The U.S. Supreme Court on Thursday ruled in favor of the New York State Rifle & Pistol Association when it decided that New York state violates the Second Amendment by requiring gunowners applying for concealed-carry licenses to prove they have a worthy need to carry guns in public. It’s the first major decision on gun rights in more than a decade.
The 6-3 ruling was led by Justice Clarence Thomas, who said, “New York’s proper-cause requirement violates the Fourteenth Amendment in that it prevents law-abiding citizens with ordinary self-defense needs from exercising their right to keep and bear arms.”
“We know of no other constitutional right that an individual may exercise only after demonstrating to government officers some special need,” Thomas wrote. “That is not how the First Amendment works when it comes to unpopular speech or the free exercise of religion. It is not how the Sixth Amendment works when it comes to a defendant’s right to confront the witnesses against him. And it is not how the Second Amendment works when it comes to public carry for self defense.”
Justices Breyer, Sotomayor, and Kagan dissented.
The gun-rights group – a New York affiliate of the National Rifle Association – had sued the state of New York over the state’s “proper cause” requirement for granting concealed carry gun licenses. The requirement forced applicants to prove that they had a “proper cause” despite failing to define what “proper cause” means under state law.
Other than New York, five other states require gun owners to prove their need for obtaining a concealed carry permit, including California, New Jersey, Massachusetts, Hawaii, and Maryland.
Thomas maintained that the “proper cause” requirement prevented eligible, law-abiding citizens from exercising their constitutional right to keep and bear arms in public for self-defense. He noted that the right to do so is protected by both the Second and Fourteenth Amendments.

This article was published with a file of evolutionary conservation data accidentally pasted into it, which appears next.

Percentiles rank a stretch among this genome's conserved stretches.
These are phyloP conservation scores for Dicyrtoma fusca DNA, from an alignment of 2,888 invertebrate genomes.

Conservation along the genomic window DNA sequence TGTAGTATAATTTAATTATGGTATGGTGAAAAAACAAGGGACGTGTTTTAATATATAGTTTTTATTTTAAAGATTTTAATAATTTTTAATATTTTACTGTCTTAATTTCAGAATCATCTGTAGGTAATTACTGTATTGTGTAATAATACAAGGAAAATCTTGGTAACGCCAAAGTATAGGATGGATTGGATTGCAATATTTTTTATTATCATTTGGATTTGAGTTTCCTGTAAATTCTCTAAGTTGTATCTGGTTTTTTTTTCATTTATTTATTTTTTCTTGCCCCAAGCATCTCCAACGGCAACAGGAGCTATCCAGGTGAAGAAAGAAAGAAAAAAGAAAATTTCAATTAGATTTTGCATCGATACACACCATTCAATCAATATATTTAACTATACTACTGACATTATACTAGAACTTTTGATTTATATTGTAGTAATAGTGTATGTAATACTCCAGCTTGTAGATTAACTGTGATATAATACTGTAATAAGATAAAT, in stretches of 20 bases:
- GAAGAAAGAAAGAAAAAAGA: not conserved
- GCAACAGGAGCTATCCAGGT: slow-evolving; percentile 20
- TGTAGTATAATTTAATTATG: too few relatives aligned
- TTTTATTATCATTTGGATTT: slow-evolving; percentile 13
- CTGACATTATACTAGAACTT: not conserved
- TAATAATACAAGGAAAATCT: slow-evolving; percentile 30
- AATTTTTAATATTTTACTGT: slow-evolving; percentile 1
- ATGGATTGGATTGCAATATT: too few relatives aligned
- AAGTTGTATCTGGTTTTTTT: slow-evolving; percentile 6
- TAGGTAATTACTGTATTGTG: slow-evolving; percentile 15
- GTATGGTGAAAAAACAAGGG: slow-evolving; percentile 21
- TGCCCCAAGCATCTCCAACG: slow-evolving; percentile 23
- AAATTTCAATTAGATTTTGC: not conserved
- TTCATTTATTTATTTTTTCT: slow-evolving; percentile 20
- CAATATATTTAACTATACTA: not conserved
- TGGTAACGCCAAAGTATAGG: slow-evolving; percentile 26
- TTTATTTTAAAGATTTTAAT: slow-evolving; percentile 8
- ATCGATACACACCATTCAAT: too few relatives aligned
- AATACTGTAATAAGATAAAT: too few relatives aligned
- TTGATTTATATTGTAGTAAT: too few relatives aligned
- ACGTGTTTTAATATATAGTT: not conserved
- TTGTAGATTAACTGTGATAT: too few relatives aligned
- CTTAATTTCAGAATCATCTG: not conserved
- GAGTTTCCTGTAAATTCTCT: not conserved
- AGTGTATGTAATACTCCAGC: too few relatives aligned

In Justice Brett Kavanaugh’s separate concurring opinion, he wrote that New York’s concealed carry licensing law was “constitutionally problematic because it grants open-ended discretion to licensing officials.” This discretion then resulted in applicants being denied for self-defense reasons, which they could not prove as special need.
“New York’s law is inconsistent with the Second Amendment right to possess and carry handguns for self-defense,” Kavanaugh said.
However, Kavanaugh noted that objective requirements for concealed carry gun licenses – unlike New York’s – do not infringe on Second Amendment rights.
“43 States employ objective shall-issue licensing regimes. Those shall-issue regimes may require a license applicant to undergo fingerprinting, a background check, a mental health records check, and training in firearms handling and in laws regarding the use of force, among other possible requirements,” Kavanaugh wrote, deeming those requirements “constitutionally permissible” because they don’t grant “open-ended discretion to licensing officials” and don’t require applicants to prove a special need for the license.
Kavanaugh said the 43 states with objective requirements may continue to require them, but the six states including New York must eliminate open-ended discretionary requirements.
The lawsuit originally stemmed from state resident Robert Nash, whose concealed carry license was granted only for hunting. After his neighborhood was plagued by robberies, Nash petitioned for the license to allow him to carry a gun in public for self-defense. He was denied for not demonstrating his special need for self-defense. He ultimately filed a lawsuit in 2018 to overturn the state’s requirement, and was joined by another resident and the gun group.